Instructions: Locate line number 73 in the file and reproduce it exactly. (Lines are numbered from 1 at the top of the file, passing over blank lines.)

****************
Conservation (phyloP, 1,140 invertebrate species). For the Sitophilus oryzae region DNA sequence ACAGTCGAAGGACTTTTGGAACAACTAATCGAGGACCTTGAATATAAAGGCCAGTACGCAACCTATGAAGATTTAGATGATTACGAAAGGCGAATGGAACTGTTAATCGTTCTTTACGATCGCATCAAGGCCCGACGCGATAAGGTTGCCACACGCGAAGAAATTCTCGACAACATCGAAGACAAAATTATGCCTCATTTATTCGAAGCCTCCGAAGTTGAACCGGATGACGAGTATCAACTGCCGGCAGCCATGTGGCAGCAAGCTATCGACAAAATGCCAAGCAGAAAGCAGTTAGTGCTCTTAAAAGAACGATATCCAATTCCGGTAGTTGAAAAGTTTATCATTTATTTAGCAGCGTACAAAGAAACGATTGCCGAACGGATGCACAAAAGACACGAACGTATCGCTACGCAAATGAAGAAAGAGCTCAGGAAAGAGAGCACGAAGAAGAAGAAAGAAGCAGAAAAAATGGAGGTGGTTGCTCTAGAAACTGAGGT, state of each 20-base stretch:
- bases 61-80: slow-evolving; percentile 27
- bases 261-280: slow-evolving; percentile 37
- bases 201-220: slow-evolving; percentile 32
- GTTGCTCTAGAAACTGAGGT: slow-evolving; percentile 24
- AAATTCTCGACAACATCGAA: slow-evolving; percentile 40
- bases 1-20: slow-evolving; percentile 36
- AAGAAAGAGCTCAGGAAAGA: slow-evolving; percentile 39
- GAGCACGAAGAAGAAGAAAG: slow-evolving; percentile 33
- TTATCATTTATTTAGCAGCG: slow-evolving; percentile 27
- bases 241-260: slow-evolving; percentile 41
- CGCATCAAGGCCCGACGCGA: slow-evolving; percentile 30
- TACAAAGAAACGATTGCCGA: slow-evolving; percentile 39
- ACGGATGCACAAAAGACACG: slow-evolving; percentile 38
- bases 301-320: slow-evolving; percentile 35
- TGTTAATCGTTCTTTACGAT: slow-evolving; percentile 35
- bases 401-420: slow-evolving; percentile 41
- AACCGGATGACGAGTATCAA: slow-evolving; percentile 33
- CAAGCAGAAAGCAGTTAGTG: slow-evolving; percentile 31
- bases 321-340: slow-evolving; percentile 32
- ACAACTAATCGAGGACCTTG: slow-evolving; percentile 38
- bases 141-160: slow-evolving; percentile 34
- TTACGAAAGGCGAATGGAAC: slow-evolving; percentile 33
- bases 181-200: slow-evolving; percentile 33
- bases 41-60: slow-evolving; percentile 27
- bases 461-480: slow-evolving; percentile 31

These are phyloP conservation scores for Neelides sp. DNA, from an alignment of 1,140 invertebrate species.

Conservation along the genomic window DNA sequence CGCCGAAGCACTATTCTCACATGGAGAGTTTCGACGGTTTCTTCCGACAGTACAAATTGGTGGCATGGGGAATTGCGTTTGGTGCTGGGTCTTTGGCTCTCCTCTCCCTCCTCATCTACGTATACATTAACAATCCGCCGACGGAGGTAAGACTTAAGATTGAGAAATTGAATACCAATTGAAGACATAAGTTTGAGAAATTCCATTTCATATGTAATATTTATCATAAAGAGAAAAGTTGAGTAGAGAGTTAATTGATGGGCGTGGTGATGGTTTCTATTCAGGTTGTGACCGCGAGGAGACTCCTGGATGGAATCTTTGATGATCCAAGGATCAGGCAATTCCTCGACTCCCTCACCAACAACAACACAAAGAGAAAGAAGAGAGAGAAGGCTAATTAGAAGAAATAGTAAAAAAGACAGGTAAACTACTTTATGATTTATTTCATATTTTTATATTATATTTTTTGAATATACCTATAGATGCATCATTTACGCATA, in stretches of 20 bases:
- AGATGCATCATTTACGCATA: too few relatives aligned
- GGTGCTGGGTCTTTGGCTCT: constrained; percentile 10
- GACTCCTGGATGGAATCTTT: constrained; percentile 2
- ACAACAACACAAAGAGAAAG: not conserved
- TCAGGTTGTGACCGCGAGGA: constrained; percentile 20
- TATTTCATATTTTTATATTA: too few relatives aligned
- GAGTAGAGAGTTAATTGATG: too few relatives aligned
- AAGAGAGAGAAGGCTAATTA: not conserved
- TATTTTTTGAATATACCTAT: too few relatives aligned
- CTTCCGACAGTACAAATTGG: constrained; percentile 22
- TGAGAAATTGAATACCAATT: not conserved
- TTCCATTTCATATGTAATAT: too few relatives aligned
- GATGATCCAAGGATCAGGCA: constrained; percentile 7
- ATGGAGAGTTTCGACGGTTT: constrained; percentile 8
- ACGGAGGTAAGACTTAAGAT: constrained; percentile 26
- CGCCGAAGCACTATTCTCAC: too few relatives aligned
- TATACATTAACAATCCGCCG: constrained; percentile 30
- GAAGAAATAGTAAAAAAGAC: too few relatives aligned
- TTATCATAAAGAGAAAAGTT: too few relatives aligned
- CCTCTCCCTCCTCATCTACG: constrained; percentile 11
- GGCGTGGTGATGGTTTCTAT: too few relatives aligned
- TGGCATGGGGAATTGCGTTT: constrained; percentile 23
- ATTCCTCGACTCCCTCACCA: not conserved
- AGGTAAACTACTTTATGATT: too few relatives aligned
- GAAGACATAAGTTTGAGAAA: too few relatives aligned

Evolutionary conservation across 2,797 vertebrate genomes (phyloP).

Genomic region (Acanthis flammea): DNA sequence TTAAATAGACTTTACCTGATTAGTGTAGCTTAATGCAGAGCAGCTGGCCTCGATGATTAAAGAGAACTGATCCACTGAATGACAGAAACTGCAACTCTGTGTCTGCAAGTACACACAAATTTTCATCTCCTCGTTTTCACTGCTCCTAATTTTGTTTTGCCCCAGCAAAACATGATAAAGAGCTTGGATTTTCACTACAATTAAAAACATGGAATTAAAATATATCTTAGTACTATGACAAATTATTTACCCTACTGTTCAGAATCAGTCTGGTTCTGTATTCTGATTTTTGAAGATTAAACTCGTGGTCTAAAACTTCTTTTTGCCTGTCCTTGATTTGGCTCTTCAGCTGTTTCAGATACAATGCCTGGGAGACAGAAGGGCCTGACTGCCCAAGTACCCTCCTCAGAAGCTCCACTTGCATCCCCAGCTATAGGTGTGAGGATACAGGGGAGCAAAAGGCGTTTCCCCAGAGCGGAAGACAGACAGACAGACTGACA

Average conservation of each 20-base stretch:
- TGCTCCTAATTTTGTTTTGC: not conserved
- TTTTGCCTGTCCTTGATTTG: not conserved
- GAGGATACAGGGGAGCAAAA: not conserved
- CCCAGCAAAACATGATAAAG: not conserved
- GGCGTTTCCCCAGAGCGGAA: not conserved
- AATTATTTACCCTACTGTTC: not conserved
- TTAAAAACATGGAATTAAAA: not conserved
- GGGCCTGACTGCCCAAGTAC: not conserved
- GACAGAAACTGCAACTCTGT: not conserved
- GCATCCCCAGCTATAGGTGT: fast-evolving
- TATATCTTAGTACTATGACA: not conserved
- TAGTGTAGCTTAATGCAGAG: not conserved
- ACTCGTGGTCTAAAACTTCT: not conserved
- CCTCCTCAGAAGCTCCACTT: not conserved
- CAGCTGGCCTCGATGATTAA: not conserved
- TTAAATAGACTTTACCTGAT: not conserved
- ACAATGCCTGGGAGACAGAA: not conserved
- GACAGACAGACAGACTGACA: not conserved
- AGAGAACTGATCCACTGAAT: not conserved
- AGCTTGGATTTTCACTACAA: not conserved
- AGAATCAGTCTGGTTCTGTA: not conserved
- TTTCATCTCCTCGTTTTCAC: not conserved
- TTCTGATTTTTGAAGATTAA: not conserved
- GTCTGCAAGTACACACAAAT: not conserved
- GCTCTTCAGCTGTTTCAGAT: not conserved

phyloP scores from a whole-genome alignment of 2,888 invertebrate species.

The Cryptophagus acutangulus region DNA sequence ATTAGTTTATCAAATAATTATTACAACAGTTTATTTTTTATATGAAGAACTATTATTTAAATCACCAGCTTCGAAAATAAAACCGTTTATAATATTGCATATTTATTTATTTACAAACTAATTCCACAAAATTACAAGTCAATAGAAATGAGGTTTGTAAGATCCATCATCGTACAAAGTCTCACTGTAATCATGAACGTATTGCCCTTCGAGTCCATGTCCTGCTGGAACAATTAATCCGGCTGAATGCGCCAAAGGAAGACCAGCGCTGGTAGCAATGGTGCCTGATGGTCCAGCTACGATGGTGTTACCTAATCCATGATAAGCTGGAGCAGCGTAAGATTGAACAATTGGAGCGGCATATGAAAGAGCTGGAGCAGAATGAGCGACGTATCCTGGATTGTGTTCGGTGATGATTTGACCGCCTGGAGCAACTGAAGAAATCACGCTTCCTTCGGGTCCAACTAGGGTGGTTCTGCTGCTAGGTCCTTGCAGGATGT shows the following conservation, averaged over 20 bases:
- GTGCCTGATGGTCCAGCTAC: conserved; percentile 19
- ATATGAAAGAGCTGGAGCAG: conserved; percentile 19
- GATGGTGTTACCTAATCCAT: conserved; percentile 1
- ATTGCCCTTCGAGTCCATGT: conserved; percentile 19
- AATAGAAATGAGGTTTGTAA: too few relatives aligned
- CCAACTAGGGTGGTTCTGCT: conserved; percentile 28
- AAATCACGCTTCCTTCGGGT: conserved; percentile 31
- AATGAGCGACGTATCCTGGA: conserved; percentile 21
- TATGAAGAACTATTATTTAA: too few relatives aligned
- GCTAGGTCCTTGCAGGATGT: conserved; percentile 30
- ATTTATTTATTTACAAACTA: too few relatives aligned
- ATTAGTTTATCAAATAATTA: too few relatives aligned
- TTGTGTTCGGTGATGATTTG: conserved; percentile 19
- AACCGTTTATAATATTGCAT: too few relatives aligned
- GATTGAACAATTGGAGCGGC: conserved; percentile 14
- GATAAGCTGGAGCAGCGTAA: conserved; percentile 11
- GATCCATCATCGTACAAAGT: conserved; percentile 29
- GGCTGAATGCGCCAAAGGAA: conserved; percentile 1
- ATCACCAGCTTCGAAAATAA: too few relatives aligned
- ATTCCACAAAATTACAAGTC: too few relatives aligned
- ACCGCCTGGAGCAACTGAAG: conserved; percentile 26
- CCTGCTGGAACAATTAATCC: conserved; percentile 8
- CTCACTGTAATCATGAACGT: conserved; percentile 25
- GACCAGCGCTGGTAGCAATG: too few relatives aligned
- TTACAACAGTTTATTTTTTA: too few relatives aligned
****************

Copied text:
- ACAATGCCTGGGAGACAGAA: not conserved